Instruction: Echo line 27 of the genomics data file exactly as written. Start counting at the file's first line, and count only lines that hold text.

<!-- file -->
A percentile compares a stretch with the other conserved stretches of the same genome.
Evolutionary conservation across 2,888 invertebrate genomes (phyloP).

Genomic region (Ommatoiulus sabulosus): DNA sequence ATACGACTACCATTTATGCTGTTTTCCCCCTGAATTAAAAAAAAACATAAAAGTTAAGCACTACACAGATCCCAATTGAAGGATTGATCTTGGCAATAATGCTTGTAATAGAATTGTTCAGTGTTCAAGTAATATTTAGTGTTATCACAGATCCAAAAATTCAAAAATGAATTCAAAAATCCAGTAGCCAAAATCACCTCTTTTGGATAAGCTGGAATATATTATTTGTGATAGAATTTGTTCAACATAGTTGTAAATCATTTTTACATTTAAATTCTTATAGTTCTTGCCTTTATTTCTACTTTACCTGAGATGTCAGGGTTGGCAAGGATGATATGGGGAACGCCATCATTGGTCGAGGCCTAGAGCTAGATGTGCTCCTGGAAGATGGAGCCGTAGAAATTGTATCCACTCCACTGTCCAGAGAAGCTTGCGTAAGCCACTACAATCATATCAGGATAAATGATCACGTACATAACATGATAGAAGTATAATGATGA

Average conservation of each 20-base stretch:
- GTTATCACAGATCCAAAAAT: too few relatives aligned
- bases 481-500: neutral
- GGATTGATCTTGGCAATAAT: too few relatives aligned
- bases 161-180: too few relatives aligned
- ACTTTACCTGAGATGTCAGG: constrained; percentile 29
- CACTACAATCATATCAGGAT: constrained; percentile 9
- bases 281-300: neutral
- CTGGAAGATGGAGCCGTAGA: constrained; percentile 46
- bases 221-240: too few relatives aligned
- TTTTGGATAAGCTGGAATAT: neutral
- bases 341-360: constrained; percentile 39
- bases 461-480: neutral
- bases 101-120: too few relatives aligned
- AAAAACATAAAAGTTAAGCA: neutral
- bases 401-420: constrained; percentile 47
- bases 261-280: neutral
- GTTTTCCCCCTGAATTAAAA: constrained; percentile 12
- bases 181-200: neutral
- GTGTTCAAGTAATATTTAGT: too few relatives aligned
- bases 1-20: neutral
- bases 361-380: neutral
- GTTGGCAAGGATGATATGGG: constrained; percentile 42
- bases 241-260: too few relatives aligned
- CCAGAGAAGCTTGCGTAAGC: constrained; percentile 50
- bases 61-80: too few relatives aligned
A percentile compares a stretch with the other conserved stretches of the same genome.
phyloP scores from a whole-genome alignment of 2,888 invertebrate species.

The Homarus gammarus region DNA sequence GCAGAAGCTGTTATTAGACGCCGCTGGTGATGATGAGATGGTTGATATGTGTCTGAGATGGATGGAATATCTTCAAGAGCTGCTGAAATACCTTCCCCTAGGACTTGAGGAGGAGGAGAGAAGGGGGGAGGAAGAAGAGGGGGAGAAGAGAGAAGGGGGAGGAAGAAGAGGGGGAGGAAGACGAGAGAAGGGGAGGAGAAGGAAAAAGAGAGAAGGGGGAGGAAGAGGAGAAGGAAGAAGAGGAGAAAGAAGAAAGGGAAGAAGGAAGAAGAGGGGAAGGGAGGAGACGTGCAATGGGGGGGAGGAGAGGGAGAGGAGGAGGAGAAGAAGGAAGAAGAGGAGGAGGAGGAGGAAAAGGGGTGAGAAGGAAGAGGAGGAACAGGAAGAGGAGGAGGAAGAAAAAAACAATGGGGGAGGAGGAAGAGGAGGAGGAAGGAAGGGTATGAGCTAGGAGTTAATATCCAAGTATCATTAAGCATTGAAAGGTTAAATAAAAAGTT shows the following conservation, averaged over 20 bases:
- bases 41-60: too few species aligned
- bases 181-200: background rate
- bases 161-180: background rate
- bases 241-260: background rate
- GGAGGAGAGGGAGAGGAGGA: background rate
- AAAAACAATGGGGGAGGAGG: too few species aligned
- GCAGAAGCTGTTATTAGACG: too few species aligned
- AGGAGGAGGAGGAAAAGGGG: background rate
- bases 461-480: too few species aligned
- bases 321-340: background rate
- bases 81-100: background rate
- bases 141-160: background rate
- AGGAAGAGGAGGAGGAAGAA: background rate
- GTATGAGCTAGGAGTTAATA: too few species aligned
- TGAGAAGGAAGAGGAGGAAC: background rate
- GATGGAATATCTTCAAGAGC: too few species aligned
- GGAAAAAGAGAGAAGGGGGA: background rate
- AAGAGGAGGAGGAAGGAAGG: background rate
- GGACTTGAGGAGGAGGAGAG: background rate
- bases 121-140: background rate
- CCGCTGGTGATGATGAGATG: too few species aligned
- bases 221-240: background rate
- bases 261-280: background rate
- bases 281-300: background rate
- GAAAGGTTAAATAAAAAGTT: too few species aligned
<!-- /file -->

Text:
- bases 241-260: too few relatives aligned